April 10th, 2012
12:34 PM ET

Marlins suspend manager Guillen for 5 games; he apologizes for Castro comments

The Miami Marlins suspended manager Ozzie Guillen for five games, effective immediately, on Tuesday, just before Guillen apologized for recent comments praising Cuba's Fidel Castro.

Guillen sparked a firestorm when he told Time magazine recently that he respected  Castro for being able to lead Cuba for six decades.

"I respect Fidel Castro," Guillen said in the article. "You know why? A lot of people have wanted to kill Fidel Castro for the last 60 years, but that son of a bitch is still there."

Guillen apologized during a press conference Tuesday, first speaking in Spanish, saying that he had "betrayed a Latin community" and that he was speaking to "ask for forgiveness with my heart in my hand."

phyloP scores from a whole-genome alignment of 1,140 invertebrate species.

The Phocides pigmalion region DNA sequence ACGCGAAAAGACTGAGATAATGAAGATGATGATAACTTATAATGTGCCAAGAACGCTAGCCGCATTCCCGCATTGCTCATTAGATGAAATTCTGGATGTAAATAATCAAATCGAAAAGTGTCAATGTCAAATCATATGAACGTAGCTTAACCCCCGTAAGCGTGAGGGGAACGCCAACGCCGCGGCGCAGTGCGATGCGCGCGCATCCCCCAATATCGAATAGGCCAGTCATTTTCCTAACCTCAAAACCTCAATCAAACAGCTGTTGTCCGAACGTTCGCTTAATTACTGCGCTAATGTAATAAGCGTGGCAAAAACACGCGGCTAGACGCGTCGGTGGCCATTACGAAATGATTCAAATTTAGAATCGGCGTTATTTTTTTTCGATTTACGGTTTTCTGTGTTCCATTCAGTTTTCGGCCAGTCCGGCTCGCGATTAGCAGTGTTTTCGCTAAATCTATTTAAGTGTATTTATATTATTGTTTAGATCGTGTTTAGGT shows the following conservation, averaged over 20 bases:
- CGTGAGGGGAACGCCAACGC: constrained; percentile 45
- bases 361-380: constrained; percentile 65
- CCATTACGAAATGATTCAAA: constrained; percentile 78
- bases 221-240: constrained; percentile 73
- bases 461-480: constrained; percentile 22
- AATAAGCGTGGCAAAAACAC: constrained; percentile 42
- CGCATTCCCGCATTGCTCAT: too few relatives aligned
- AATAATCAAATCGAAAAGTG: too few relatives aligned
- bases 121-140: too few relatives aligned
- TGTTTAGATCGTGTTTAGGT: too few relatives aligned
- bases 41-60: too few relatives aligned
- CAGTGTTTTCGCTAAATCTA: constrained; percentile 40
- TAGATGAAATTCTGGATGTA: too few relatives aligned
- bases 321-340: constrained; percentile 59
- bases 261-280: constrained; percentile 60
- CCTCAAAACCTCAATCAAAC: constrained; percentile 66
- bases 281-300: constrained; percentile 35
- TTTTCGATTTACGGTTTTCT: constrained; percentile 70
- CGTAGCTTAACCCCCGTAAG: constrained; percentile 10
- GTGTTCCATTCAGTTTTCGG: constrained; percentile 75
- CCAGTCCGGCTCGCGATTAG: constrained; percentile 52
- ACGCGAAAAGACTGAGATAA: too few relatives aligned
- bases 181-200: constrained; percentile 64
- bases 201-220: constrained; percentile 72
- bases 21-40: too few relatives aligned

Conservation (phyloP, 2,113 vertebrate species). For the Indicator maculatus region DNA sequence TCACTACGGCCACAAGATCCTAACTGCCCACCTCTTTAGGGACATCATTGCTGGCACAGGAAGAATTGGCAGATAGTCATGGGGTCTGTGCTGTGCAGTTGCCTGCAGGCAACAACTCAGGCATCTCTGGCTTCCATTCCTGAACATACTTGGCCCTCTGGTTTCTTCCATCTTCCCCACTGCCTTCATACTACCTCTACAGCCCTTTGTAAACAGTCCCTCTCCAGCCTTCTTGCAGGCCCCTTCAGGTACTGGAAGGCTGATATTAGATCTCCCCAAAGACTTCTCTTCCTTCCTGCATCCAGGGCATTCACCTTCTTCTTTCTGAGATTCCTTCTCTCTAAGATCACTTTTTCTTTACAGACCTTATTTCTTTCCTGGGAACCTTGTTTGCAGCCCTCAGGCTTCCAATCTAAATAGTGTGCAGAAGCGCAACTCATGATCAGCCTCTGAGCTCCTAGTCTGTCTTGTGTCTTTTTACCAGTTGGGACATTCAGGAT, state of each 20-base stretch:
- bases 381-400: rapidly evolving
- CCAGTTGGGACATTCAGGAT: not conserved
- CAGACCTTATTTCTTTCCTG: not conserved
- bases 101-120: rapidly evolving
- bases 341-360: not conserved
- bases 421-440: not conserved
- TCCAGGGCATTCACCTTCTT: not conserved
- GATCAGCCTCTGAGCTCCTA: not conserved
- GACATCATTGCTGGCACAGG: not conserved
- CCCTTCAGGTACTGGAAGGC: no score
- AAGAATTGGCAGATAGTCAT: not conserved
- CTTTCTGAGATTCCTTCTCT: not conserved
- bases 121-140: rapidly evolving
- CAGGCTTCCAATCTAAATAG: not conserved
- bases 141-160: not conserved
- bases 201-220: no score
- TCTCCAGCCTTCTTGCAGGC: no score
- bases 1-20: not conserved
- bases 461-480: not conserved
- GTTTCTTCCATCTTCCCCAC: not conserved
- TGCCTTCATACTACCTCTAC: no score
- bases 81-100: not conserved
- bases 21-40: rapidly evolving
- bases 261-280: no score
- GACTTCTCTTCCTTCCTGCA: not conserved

But, he said, he originally spoke of Castro in Spanish and "the translation to English was a bit confusing."

In response to questions in English on Tuesday, Guillen said he was "very stupid" to make comments outside of baseball.

"Politics has nothing to do with sports," Guillen said.

"This is the biggest mistake so far in my life," he said.

Guillen said with the comments he'd let down the community.

"I'm very, very, very sorry," he said. "I will do everything in my power to make it better."

"I live in Miami, my family is in Miami," he said. "I will do everything in my power ... to help this community like I always do."

"I'm sitting here very embarrassed and very sad," he said at the press conference.

"I'm gonna be a Miami guy for the rest of my life," Guillen said. "I want to walk in the street with my head up and not feel as bad as I feel right now."

Guillen pledged to follow through on his promises to help out in Miami's Latin and Cuban communities.

"I'm going to be behind them 100%," he said.